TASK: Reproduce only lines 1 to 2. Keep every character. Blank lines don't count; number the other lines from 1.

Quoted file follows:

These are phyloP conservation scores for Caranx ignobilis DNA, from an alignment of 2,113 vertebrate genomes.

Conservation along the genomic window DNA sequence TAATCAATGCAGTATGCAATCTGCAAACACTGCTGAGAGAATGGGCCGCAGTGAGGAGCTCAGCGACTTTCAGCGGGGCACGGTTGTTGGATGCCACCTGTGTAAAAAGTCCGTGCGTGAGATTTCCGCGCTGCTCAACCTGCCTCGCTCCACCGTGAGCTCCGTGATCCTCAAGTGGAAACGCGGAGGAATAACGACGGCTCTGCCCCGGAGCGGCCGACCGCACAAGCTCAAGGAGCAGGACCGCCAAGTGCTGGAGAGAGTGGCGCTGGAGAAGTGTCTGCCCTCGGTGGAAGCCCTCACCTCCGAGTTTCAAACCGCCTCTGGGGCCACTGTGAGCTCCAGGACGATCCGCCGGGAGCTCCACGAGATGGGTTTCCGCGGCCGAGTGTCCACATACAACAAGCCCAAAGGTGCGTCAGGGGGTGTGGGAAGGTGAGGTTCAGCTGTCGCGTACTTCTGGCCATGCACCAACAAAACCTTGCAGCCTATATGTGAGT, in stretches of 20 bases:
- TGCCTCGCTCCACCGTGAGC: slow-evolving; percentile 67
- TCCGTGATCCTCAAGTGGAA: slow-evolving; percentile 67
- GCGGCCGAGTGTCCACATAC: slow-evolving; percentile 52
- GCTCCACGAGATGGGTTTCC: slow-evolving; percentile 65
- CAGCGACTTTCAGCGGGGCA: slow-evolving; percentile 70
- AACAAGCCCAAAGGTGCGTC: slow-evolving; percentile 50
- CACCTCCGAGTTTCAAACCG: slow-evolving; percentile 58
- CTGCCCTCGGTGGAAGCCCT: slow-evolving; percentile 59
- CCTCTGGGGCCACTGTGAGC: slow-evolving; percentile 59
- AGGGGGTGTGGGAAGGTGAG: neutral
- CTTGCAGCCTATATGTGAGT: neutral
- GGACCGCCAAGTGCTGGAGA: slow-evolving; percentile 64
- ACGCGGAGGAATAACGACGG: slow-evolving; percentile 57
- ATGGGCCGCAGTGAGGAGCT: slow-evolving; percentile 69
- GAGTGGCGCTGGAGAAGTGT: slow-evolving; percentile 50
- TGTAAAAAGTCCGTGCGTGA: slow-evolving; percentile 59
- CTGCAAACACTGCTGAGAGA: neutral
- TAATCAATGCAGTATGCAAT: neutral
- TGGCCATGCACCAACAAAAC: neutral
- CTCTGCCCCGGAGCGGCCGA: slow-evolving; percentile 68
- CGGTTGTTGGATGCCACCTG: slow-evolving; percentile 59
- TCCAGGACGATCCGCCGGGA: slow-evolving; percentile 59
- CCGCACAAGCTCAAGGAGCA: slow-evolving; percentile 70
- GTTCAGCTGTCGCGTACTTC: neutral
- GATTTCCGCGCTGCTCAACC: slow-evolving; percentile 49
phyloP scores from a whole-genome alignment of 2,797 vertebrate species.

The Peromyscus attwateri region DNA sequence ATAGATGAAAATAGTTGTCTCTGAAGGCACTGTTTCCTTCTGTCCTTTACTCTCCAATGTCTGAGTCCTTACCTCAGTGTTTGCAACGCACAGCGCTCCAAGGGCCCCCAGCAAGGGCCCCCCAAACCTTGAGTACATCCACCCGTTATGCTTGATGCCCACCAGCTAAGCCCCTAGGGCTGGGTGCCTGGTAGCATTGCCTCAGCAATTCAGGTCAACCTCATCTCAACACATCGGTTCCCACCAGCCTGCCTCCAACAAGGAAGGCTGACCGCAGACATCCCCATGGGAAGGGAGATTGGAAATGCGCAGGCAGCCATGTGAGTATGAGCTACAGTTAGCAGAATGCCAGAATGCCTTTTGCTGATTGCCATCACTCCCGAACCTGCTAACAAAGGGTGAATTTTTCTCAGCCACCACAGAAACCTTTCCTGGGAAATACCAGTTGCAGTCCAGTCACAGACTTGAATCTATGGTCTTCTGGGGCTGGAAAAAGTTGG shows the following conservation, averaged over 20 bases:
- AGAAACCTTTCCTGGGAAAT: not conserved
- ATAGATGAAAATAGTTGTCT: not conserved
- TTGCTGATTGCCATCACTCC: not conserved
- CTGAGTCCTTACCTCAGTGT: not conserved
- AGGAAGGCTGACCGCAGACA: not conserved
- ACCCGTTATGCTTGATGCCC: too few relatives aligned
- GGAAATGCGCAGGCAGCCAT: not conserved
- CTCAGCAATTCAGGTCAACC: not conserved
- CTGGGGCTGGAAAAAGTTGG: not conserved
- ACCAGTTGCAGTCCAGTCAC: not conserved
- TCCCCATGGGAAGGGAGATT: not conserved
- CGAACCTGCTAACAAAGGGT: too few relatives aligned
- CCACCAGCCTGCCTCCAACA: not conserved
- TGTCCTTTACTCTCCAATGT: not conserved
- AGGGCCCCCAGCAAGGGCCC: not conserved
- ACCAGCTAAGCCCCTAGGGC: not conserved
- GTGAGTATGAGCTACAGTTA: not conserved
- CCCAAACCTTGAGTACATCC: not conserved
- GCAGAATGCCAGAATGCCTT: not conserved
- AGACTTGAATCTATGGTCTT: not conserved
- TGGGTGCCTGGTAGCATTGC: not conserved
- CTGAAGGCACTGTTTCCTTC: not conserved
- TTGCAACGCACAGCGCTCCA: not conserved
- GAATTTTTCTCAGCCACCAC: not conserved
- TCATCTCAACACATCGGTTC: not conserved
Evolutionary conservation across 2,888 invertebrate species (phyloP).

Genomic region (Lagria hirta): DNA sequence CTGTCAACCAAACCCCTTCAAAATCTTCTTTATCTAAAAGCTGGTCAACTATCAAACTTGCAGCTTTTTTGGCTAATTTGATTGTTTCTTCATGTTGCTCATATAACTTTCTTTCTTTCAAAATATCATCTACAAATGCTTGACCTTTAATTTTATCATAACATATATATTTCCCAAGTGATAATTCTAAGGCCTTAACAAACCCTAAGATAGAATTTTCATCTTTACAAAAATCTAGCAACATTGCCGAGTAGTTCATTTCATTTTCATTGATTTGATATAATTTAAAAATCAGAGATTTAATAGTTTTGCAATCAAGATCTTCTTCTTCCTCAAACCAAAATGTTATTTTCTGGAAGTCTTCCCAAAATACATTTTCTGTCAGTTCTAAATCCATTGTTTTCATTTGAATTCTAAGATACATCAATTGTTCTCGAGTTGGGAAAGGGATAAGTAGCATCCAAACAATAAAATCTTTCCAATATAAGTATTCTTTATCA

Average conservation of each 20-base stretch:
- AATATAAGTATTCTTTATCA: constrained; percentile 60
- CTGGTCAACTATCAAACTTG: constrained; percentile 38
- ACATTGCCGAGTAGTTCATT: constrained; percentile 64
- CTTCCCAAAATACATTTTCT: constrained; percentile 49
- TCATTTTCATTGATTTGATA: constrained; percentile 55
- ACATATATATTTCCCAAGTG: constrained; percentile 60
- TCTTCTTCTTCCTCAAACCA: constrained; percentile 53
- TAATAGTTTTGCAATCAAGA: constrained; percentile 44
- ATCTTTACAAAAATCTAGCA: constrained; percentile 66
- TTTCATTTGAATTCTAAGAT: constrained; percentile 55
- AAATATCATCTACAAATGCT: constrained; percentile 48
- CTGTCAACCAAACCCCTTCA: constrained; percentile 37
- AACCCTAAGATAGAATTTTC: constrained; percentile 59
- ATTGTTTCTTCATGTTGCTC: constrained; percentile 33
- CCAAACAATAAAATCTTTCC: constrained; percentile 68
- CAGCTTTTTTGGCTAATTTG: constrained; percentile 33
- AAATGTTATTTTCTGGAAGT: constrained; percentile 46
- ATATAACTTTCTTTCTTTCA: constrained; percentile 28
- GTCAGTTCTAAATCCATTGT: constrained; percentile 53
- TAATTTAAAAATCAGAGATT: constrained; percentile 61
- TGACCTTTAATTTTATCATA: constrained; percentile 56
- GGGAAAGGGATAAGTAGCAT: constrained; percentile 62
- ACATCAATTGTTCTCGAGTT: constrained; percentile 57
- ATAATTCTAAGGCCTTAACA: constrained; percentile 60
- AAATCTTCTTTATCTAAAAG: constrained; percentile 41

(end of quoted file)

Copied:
These are phyloP conservation scores for Caranx ignobilis DNA, from an alignment of 2,113 vertebrate genomes.

Conservation along the genomic window DNA sequence TAATCAATGCAGTATGCAATCTGCAAACACTGCTGAGAGAATGGGCCGCAGTGAGGAGCTCAGCGACTTTCAGCGGGGCACGGTTGTTGGATGCCACCTGTGTAAAAAGTCCGTGCGTGAGATTTCCGCGCTGCTCAACCTGCCTCGCTCCACCGTGAGCTCCGTGATCCTCAAGTGGAAACGCGGAGGAATAACGACGGCTCTGCCCCGGAGCGGCCGACCGCACAAGCTCAAGGAGCAGGACCGCCAAGTGCTGGAGAGAGTGGCGCTGGAGAAGTGTCTGCCCTCGGTGGAAGCCCTCACCTCCGAGTTTCAAACCGCCTCTGGGGCCACTGTGAGCTCCAGGACGATCCGCCGGGAGCTCCACGAGATGGGTTTCCGCGGCCGAGTGTCCACATACAACAAGCCCAAAGGTGCGTCAGGGGGTGTGGGAAGGTGAGGTTCAGCTGTCGCGTACTTCTGGCCATGCACCAACAAAACCTTGCAGCCTATATGTGAGT, in stretches of 20 bases: